It is pretty silly to suggest that Members of Parliament whose judgment is at least as good as that of the hon. Gentleman, looking at the interests of their constituents in the round and at the need to reshape London health services, not least to improve primary care, should not have come to the conclusion that they should vote for the Government's proposals.
I notice that the Opposition have called for debates next week, first against the privatisation of the rail services, and then against the privatisation of the nuclear industry. We have heard earlier today how they are against the privatisation of the Royal Mail. Does my right hon. Friend wonder why there has been such an enormous commotion over the abolition of clause IV when the Opposition continue to oppose privatisation serially, in case after case, as they always have done?
I shall indeed ponder that question, but without much expectation of either being able to provide an answer or getting one from anyone else. I am interested also in how the Labour party will explain what it would describe as the disadvantages of moving from a position in which nationalised industries used to cost £50 million a week to one in which privatised industries generate £50 million a week in tax revenue.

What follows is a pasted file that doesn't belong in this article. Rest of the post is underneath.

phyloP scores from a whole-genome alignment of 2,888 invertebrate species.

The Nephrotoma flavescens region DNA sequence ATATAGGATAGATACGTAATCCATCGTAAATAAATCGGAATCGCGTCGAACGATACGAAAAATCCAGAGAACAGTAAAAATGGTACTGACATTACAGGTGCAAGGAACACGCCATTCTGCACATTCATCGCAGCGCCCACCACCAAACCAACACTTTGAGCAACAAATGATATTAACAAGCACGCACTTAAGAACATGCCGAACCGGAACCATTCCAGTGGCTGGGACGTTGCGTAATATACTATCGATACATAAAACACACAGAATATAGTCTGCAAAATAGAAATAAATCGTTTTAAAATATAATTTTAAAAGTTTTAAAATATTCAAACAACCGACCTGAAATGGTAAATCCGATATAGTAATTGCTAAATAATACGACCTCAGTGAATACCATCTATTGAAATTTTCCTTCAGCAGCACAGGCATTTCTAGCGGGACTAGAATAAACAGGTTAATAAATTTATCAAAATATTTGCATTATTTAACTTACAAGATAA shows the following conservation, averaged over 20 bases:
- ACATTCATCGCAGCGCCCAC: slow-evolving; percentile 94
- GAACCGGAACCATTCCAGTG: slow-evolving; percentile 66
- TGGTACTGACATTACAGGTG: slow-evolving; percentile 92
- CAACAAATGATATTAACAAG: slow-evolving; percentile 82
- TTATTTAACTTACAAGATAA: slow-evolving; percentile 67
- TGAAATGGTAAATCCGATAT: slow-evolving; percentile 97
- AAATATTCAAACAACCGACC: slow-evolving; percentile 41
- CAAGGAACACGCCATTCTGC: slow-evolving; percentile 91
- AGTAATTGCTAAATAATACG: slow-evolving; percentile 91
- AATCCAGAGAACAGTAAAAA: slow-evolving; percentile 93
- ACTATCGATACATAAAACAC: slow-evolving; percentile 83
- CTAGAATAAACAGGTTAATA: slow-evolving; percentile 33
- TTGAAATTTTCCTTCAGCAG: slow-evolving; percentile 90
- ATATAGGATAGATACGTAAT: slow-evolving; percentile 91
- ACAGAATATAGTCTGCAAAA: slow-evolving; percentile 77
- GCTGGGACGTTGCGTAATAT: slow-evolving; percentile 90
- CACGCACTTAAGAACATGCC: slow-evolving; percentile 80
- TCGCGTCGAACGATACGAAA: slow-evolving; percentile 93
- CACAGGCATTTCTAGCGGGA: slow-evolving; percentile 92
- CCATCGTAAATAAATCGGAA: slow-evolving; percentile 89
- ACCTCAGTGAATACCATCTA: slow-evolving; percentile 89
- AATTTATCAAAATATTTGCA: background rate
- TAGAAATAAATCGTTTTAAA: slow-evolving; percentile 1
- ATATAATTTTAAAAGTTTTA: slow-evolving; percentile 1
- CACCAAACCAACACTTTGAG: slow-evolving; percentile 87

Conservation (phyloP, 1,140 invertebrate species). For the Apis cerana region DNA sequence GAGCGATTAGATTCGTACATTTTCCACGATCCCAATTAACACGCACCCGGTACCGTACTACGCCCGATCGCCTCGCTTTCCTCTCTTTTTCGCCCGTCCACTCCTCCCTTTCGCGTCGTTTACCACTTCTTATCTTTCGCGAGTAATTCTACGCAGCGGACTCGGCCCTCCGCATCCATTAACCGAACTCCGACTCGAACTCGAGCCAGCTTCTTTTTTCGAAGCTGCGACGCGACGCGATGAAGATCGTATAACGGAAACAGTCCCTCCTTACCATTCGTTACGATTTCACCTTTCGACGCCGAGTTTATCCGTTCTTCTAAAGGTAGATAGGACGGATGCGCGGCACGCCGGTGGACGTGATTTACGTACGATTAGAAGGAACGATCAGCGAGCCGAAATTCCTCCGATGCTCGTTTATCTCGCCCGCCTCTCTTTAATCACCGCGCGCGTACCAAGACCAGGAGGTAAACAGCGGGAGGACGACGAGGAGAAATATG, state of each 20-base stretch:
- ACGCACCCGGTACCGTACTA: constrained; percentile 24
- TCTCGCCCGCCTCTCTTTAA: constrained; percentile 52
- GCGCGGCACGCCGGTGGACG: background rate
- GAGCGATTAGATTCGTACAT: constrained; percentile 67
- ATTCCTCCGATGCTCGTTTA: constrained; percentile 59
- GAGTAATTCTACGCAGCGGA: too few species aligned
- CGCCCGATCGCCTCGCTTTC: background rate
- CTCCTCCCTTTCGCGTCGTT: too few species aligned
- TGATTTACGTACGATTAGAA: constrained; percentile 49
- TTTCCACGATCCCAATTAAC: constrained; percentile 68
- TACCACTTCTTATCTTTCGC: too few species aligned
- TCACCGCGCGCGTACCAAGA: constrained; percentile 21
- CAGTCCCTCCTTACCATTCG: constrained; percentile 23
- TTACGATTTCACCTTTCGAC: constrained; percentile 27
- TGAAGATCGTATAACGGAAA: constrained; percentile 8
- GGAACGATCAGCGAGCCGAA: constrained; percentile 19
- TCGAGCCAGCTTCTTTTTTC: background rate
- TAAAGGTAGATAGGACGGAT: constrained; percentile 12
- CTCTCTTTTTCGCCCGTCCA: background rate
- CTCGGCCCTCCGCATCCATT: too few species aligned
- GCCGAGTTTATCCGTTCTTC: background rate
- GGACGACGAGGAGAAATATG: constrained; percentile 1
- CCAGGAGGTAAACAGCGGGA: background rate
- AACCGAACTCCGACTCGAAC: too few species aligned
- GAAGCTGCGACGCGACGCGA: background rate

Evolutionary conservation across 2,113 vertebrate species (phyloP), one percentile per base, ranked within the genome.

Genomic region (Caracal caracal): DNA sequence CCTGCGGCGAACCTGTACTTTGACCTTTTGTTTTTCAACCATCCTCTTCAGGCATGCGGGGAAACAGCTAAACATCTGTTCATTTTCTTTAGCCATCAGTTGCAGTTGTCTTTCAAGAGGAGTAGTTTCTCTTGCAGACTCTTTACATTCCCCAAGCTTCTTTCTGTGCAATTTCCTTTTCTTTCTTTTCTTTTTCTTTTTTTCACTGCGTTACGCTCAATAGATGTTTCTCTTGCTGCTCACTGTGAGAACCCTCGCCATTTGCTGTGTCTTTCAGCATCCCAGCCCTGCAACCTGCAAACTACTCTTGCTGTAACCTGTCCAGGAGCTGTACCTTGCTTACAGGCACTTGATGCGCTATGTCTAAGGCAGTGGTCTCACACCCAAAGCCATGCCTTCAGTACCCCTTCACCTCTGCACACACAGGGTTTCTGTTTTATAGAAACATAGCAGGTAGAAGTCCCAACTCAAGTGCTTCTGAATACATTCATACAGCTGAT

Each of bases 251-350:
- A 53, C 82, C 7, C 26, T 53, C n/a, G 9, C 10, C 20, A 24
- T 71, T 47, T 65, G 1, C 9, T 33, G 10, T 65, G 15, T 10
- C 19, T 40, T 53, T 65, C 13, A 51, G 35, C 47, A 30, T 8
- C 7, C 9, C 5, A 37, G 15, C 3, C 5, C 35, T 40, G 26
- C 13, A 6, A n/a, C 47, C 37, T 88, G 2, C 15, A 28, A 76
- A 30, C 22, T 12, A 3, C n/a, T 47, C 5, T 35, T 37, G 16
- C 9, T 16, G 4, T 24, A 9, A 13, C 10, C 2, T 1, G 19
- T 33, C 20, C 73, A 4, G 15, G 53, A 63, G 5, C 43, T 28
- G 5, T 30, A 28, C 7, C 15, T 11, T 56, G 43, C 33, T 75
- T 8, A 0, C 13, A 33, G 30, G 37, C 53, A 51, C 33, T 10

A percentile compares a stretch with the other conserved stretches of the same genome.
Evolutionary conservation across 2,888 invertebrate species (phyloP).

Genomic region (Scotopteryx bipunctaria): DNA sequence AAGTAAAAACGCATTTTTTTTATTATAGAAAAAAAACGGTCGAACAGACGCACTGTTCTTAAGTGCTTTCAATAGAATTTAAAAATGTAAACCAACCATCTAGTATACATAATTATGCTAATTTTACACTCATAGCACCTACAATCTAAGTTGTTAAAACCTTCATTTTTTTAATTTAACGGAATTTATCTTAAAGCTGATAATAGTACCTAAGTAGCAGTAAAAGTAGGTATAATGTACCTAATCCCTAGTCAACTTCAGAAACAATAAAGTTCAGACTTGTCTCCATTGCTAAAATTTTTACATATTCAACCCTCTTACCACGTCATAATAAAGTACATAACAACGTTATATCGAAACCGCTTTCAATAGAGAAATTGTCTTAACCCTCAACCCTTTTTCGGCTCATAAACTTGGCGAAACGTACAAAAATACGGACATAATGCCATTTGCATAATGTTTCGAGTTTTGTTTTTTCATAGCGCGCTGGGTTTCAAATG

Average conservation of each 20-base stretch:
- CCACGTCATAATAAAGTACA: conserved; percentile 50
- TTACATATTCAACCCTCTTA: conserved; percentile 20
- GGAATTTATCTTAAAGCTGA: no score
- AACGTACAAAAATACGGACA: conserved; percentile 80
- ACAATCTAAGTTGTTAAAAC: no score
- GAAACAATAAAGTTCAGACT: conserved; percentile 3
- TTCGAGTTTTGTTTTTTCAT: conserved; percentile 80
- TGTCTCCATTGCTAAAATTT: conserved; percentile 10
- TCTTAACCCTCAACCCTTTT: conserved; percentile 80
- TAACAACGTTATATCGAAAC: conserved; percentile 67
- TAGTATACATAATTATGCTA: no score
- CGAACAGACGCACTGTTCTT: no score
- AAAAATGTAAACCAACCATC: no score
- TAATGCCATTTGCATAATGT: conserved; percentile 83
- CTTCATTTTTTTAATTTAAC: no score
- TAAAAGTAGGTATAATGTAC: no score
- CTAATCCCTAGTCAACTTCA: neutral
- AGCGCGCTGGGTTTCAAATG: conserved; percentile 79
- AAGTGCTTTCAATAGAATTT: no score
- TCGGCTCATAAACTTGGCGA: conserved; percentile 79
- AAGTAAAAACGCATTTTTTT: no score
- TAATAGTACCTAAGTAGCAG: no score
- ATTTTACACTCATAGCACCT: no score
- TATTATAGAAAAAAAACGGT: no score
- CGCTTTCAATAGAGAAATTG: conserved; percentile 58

May I preface my question by saying that the Table Office, as always, has behaved impeccably and has simply been doing its job. However, as six questions to the Crown Office on Lockerbie and one to the Prime Minister have been refused because of the artful way in which Ministers block questions, and as the Lord Advocate is not answerable to the House, could we have some form of Government statement to follow the two hours of television this evening on Channel 4 about Lockerbie?
I was not aware of the position that the hon. Gentleman describes about questions being refused so I shall not attempt an immediate comment. I shall, of course, consider the point that he has made when I read it in Hansard.
May I remind my right hon. Friend that, in July 1994, our right hon. Friend the Prime Minister described Mr. Santer as being the right man in the right place at the right time? He no doubt then believed that that was the high point of Euro federalism. Will my right hon. Friend arrange an early debate on the Commission's proposals for constitutional change in Europe so as to give the Government the opportunity of responding to the overwhelming will of the British people to reject all further moves towards federalism, and most of all to grasp the opportunity of using the issue to resuscitate the fortunes of the Tory party?
I have not had an opportunity to study the report in detail. There appear, however, to be some things in it with which we can agree—for example, that there should be no new powers granted to the Community, and the importance of subsidiarity. There are also quite a few things with which we, and no doubt my hon. Friend, disagree, such as the analyses of the scope of qualified majority voting, the powers of the European Parliament and the future of the intergovernmental pillars. Our views on those subjects, like my hon. Friend's, are well known.